Exclusive: ECB union says staff losing faith in leadership over inflation, pay


  • 40% of ECB staff have little or no trust
  • Two-thirds say trust has been damaged
  • 63% are concerned about the ECB’s ability to maintain its purchasing power

FRANKFURT, Jan 18 (Reuters) – (This Jan 17 story has been corrected to restore deleted words in paragraph 11)

Staff at the European Central Bank are losing confidence in the institution’s leadership after the ECB’s failure to control inflation and a pay bonus that outpaced a price jump, according to a survey by trade union IPSO.

The responses highlight that even central banks, whose main responsibility is to fight inflation, are not immune to workers’ dissatisfaction with the sharply rising cost of living.

The inquiry was organized in the context of a dispute between IPSO, which holds six of the nine seats on the ECB’s working committee, and the central bank’s board over payment and telecommuting rules.

An ECB spokesman did not directly comment on IPSO’s findings when asked, but pointed to a separate staff survey carried out by the ECB itself last year that found 83% of around 3,000 respondents were proud to work for the ECB and 72% would recommend it .

The results of the IPSO survey, which focused mainly on pay and telecommuting arrangements but also included questions about confidence in the board, were sent to ECB staff in an email seen by Reuters on Tuesday.

Two-thirds of the nearly 1,600 respondents said Lagarde and the rest of the six-member ECB board were hurt by recent developments, such as high inflation and wage increases that have not kept pace with price increases.

Less than half of the respondents answered “medium” (34.3%) or “high” when asked how much confidence they have in Lagarde and the board to lead and manage the ECB, the central bank of the 20 countries that use the euro. (14.6%).

However, more than 40% of respondents said they had “low” (28.6%) or “no” (12%) confidence, while 10.5% could not say.

“This is a serious concern for our institution because no one can properly lead an organization without the trust of the workforce,” the union said in an email.

INFLATION SURGE, PAY FIGHTS

The survey was the first by IPSO to ask about trust in top management since Christine Lagarde took over as ECB president at the end of 2019.

A similar IPSO poll of ECB staff before his predecessor Mario Draghi resigned showed that 54.5% of 735 respondents rated his presidency as “very good” or “outstanding” and rated his policy measures even higher.

However, inflation in the euro zone was at a ten-year low. Its rise to the highest level in decades has seen a resurgence in wage battles between workers and the companies and institutions that employ them.

In an October 2019 survey, the majority of respondents also complained about the lack of transparency in recruitment and perceived favoritism under Draghi’s leadership.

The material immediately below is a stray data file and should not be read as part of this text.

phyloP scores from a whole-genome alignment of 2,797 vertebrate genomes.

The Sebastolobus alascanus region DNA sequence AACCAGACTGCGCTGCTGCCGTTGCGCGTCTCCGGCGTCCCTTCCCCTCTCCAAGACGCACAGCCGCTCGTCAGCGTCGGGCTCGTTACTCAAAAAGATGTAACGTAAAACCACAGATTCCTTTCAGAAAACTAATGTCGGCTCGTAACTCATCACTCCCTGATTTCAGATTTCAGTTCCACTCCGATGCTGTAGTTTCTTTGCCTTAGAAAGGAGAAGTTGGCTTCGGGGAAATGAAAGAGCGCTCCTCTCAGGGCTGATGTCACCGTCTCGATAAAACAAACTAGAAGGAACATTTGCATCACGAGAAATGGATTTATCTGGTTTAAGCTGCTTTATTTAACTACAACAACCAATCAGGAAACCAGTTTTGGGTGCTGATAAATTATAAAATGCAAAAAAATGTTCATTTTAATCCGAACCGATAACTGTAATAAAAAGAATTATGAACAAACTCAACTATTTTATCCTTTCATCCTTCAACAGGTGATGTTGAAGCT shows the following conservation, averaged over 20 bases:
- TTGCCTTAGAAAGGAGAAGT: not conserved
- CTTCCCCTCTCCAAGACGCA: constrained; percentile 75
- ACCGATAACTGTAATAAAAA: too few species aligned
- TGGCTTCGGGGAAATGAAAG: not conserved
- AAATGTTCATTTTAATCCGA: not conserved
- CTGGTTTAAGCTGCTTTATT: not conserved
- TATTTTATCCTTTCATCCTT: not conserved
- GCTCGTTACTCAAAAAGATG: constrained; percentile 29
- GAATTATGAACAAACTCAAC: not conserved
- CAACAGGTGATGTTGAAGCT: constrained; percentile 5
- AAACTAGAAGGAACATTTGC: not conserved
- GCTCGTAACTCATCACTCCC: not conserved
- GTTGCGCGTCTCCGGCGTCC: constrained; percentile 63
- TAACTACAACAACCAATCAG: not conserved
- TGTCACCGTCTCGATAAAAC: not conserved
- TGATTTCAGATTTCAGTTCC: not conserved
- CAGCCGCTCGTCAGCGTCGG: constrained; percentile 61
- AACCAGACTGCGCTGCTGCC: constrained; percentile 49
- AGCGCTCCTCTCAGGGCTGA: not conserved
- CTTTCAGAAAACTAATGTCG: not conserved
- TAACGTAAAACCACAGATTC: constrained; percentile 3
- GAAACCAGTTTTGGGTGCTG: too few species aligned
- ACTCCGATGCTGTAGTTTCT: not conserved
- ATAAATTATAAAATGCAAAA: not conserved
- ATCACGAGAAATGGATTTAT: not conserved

The Bank of England’s most recent survey, also in 2019, found that 64% of respondents had “trust and confidence in the Bank’s management”.

A 2022 survey of employees in US government departments and federal agencies found that 61% of respondents had a “high degree of respect” for their organizations’ top leaders — roughly flat from the previous two years.

An ECB spokesperson also pointed to internal surveys conducted in 2020-21 that found that around 80% of respondents were satisfied with the health and safety measures taken by the ECB in response to the coronavirus pandemic.

A recent IPSO survey found that 63% of responding workers were concerned about the ECB’s ability to maintain purchasing power after being given a pay rise of just 4% last year – or around half the rise in consumer prices.

The ECB has been criticized by politicians, bankers and academics for initially underestimating the rise in the cost of living and then compensating for it with large and painful increases in borrowing costs.

Lagarde, who is not an economist and was not a central banker before joining the ECB, colorfully defended the board at an event with her staff last month.

“If it wasn’t for them, I’d be a sad, lonely cowgirl lost somewhere in the Pampas of monetary policy,” Lagarde said, according to a tape of a town hall seen by Reuters on December 19.

He and other members of the board have long worried about the risk of a potential “wage-price spiral” in which higher wages feed into prices, which they argue would make it harder for the ECB to return inflation to its 2% target.

But IPSO said the concern was misplaced and that workers should not have to bear the brunt of the current battle on inflation.

“The ECB may promote lower real wages, but this is not our position as your trade union,” he wrote in a message to ECB staff.

Edited by Catherine Evans

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